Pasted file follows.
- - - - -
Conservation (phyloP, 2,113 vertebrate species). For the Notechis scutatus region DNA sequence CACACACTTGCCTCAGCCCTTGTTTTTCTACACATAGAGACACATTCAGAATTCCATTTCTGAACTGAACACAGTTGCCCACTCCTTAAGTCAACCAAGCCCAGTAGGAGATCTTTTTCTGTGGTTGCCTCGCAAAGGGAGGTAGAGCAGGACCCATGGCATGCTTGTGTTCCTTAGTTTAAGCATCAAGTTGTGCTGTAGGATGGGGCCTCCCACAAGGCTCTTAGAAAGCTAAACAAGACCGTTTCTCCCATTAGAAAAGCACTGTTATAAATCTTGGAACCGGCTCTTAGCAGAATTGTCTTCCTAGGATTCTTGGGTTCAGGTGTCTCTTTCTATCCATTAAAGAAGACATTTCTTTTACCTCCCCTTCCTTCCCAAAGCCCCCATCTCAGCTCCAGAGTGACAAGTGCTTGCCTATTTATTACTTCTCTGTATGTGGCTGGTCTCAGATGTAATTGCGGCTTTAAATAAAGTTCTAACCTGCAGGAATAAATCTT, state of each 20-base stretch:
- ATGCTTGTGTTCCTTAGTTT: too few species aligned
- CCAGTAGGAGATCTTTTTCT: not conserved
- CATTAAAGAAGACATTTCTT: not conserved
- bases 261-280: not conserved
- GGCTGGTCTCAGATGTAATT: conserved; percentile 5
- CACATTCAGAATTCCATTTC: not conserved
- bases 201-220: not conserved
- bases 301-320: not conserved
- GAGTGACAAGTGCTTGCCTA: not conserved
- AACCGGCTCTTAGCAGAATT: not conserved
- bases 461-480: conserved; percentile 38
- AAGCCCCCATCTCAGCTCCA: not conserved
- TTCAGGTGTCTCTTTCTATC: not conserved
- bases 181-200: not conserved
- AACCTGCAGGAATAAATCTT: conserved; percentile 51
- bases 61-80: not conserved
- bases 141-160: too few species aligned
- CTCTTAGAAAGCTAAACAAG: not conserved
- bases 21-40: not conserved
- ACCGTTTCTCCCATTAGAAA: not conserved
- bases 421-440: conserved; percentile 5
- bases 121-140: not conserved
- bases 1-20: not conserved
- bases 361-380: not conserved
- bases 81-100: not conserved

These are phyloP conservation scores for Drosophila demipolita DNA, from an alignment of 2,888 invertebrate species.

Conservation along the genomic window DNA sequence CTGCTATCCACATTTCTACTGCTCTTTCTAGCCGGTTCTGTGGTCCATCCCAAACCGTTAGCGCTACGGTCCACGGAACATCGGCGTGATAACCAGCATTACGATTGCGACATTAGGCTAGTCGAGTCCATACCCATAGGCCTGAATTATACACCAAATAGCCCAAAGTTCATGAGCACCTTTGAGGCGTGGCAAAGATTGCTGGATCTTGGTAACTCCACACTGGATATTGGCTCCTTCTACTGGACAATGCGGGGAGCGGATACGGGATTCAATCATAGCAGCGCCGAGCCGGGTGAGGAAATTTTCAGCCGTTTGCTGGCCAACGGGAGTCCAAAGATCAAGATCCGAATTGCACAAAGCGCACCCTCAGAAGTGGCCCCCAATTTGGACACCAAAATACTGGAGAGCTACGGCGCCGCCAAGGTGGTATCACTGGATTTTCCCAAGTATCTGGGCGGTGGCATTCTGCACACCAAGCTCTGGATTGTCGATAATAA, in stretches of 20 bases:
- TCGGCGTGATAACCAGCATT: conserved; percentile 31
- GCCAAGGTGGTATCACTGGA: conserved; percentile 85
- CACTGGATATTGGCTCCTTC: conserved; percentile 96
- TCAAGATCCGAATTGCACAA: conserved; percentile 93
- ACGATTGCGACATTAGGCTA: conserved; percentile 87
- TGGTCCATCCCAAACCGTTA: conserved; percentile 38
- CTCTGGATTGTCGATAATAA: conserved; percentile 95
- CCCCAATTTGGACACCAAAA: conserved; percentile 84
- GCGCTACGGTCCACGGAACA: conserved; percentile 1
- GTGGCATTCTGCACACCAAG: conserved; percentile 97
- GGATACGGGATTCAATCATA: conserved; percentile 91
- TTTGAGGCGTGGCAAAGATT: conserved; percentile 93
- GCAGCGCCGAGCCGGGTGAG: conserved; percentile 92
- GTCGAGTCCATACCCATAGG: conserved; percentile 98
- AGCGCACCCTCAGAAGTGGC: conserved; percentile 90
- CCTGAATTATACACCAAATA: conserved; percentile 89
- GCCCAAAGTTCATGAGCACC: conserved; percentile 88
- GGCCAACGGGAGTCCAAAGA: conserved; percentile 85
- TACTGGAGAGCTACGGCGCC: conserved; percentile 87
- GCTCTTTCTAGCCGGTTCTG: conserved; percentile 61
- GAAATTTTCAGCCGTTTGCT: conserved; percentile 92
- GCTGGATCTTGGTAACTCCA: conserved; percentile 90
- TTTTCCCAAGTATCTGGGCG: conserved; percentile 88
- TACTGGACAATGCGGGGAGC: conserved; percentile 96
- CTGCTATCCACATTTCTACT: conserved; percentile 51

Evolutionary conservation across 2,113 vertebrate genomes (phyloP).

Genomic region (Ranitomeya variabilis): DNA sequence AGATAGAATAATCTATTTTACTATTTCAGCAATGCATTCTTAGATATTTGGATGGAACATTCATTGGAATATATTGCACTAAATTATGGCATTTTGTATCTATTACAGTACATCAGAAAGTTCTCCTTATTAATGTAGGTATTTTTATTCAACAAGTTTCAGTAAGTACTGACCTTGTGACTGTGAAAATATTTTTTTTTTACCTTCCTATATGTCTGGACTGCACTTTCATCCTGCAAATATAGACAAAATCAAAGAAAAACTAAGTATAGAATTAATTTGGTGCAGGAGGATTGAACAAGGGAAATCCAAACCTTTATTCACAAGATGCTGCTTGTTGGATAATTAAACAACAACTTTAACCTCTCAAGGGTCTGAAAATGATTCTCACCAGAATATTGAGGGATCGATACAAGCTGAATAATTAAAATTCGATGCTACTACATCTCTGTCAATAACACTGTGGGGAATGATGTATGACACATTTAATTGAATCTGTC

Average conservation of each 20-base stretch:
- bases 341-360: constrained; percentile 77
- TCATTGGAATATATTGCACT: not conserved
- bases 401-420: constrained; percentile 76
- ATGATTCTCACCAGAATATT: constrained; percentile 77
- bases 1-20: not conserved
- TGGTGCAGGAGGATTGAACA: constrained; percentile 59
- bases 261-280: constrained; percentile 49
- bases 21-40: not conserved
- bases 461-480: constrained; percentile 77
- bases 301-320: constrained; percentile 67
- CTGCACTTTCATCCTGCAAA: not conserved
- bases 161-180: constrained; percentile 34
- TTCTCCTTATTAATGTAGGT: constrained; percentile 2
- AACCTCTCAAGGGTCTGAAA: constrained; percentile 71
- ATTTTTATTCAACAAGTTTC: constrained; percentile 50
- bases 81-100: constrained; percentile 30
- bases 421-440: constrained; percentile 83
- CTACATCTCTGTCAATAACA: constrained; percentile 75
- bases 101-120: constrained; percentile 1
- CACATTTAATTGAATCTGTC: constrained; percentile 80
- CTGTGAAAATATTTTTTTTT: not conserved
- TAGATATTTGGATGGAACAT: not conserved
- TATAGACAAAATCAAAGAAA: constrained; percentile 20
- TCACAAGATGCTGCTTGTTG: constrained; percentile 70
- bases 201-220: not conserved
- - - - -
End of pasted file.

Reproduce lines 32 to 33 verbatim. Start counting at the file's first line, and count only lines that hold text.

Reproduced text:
- TCAAGATCCGAATTGCACAA: conserved; percentile 93
- ACGATTGCGACATTAGGCTA: conserved; percentile 87